Performance Assessment of OFDM-based and OWDM-based Radio-over-Fiber Systems in the Presence of Phase Noise

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  • 1. Performance Assessment of OFDM-based and OWDM-based Radio-over-Fiber Systems in the Presence of Phase Noise Gholamreza Baghersalimi Department of Electrical Engineering, University of Guilan, Rasht, Iran Abstract: In this paper the impact of a Radio-over- Fiber (RoF) optical subsystem on the sensitivity to the phase noise of an Orthogonal Frequency Division Multiplexing (OFDM) system using Discrete Fourier Transform (DFT) and Discrete Wavelet Transform (DWT) are evaluated and compared by computer simulation. The study investigates the effect of phase jitter on the system Bit Error Rate (BER) of the DFT/DWT-based OFDM for different modulation schemes in the presence of optical sub-system's nonlinearities in AWGN channel. The results of this research show that at low phase noise levels, some DWT-based schemes outperform DFT-based scheme, however they achieve the same performance at high phase noise levels. It is understood that RoF systems are less robust against phase noise compared to their linear counterparts. Also, increasing modulation order leads to an increase in sensitivity to phase noise regardless of the Multi-Carrier (MC) scheme used. Furthermore, the performance of some wavelets are slightly different, especially at low ࣌ (the variance of the phase noise) values. Finally, QAM signals are more robust against phase noise compared to PSK signals in RoF systems. KEYWORDS: RoF, OFDM, OWDM, Wavelet, AWGN, Phase Noise. I-INTRODUCTION Radio-over-Fiber (RoF) is a technology by which information bearing signals using RF carries are delivered by means of optical components and techniques. Better coverage and increased capacity, centralized upgrading and adaptation, higher reliability and lower maintenance costs, support for future broadband applications, and economic access to mobile broadband are among the most important advantages of RoF [1], [2]. However, RoF systems are vulnerable to nonlinearities in the optical subsystem that cause degradation of the system BER performance. Normally, these effects are expressed as AM-AM and AM-PM characteristics; the former is an amplitude transfer function while the latter is a phase transfer function. One area of interest in modern communications is OFDM which is becoming widely used in wireless communication systems due to its high data rate transmission capability with high bandwidth efficiency and also its robustness to multi-path fading without requiring complex equalization techniques [3], [4], [5]. OFDM has been adopted in a number of wireless applications including Digital Audio Broadcast (DAB), Digital Video Broadcast (DVB), Wireless Local Area Network (WLAN) standards such as IEEE802.11g and Long Term Evolution (LTE) [6].To mitigate Inter-Symbol Interference (ISI), a cyclic prefix (CP) is used which in turn leads to spectral inefficiency [3], [5]. In comparison to single carrier systems, more vulnerability to frequency offset and phase noise are OFDM disadvantages. In recent years, wavelet transform has been suggested to replace DFT in OFDM systems. While signals in DFT-OFDM systems overlap in the frequency domain only, DWT- OFDM signals overlap in the time domain as well, so there is no need for the CP as in the DFT-OFDM case [7], [8]. Hence, some savings in bandwidth can be achieved.Hereafter DFT- OFDM and DWT-OFDM are referred as OFDM and OWDM (Orthogonal Wavelet Division Multiplexing), respectively. In wavelet transform, a signal is decomposed into shifted and scaled versions of a particular wavelet called the mother wavelet [7], [8], [9]. The reverse operations are carried out to reconstruct the original signal. Therefore, not only can the CP be removed in OWDM but also P/Sand S/P blocks can be removed from the OWDM transmitter and receiver, respectively. In coherent communication systems, the receiver must provide carrier and symbol synchronization capabilities. Misalignment between oscillator frequencies of receiver and 978-963-8111-77-7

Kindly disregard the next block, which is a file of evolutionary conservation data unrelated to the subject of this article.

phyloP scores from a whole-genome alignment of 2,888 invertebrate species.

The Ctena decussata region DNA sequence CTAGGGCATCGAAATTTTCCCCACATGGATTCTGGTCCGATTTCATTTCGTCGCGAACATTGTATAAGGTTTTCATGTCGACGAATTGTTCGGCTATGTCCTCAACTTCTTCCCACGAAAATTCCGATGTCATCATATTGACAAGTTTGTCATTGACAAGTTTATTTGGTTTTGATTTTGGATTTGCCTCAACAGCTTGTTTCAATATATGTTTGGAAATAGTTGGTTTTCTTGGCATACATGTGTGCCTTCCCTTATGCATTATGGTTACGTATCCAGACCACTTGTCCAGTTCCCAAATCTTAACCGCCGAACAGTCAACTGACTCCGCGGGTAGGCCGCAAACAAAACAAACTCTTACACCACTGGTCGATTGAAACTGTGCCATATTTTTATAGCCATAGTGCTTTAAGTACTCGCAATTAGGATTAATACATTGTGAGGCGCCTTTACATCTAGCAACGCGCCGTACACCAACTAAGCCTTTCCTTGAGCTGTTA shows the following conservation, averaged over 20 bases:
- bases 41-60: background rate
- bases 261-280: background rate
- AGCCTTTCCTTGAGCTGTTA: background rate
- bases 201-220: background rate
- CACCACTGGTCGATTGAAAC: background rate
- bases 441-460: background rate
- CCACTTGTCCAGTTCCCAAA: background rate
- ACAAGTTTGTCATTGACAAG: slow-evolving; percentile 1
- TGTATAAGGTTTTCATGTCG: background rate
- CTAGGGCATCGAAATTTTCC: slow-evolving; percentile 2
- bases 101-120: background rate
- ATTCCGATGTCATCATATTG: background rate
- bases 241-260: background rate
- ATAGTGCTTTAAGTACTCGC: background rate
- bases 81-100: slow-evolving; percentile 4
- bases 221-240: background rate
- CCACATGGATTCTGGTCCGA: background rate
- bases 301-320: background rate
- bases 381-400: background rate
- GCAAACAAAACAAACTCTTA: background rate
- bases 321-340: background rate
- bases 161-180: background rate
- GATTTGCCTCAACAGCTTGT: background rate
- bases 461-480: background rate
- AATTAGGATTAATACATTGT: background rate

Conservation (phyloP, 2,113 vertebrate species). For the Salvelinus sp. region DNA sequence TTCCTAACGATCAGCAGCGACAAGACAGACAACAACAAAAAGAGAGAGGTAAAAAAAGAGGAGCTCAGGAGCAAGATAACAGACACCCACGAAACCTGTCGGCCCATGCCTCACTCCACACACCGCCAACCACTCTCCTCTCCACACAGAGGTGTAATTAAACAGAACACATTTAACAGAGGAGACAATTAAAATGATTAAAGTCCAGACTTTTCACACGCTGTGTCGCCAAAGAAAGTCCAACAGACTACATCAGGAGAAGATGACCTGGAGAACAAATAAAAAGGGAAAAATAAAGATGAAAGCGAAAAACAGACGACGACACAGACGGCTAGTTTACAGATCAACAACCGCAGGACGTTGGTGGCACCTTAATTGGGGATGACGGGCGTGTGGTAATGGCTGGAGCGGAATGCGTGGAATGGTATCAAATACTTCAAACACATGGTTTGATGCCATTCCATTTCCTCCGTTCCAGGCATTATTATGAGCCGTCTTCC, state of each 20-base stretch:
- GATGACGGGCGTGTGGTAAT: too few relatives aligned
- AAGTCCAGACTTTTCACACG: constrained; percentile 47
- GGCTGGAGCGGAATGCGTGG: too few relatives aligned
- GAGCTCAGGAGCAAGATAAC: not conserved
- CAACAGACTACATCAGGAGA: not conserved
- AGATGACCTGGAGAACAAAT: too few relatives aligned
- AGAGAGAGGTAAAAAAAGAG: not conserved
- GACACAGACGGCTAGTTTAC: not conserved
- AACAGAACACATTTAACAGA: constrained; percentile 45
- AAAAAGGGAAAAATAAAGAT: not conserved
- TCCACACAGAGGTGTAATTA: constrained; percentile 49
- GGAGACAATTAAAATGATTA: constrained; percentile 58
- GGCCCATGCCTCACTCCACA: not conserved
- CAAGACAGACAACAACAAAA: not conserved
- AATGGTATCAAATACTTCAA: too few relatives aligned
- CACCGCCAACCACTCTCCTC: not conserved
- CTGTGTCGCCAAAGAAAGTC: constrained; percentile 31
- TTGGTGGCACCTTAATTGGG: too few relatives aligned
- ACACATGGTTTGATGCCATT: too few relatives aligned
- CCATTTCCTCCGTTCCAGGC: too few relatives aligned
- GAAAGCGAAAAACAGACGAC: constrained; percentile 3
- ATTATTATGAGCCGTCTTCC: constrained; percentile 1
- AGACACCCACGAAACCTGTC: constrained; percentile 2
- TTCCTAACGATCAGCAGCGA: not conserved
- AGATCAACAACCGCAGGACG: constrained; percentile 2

• 2. Fig.1 Block Diagram of MC RoF. transmitter or Doppler shift will result in carrier frequency offset , or equivalently, a phase error of the received signal relative to the transmitted signal [4], [10]. Carrier Frequency Offset (CFO) destroys the orthogonality between subcarriers and therefore prevents perfect alignment of FFT bins with peaks of the Sinc shaped pulses. As a result the energy of each subcarrier is spread to other subcarriers leading to Inter-Carrier Interference (ICI). This paper investigates the impact of an optical subsystem of an OFDM/OWDM based multicarrier (MC) RoF system on the BER performance in the presence of phase noise. The paper is organized as follows. Section II discusses the system model and experimental setup followed by results and discussion in Section III. Finally, Section IV concludes the paper. II-EXPERIMENTAL SETUP In order to evaluate the system performance, computer simulations were carried out based on the system model presented in Fig. 1. The data source transmits 1,000,000 bits. For the sake of simplicity and focusing on the phase distortion itself, operations such as coding and interleaving are not considered. Then, the data are mapped using a QPSK/16PSK/16QAM modulator. To produce OFDM symbols, first the resultant signal is converted from serial to parallel. Then, either an Inverse Discrete Fourier Transform (IDFT) or an Inverse Discrete Wavelet Transform (IDWT) is taken. The resultant signal in the OFDM case is converted to serial , and in order to mitigate ISI, a CP with a length of 25% of the whole OFDM symbol period is added. This signal i.e. the OFDM/ OWDM signal is Fig. 2 AM-AM (top pane) and AM-PM (bottom pane) Characteristics. pulse shaped using an RRC filter (roll-off=0.5 and number of taps=64), and then passed to the optical subsystem. The optical subsystem comprises a laser diode (LD), a 2.2 km length of single-mode fibre, and a PIN diode for photo-detection. Fig.e 2 portrays the measured AM-AM/PM characteristics of the optical subsystem which is reproduced from [11]. Also, a pictorial description of Output Back-Off ( OBO) is shown in Fig. 2 which is defined (on a logarithmic scale) as the difference between the maximum output power and the output power at the quiescent point. After passing through an RF AWGN channel, the signal is perturbed by a multiplicative noise that models the phase noise. There are two phase noise (jitter) models namely the white phase noise model and the colored phase noise model [4]. In this paper, the phase noise is modelled as a zero- mean white Gaussian stochastic process with a standard deviation of ߪ ranging from 0 to 90 degrees with steps of 10 degrees.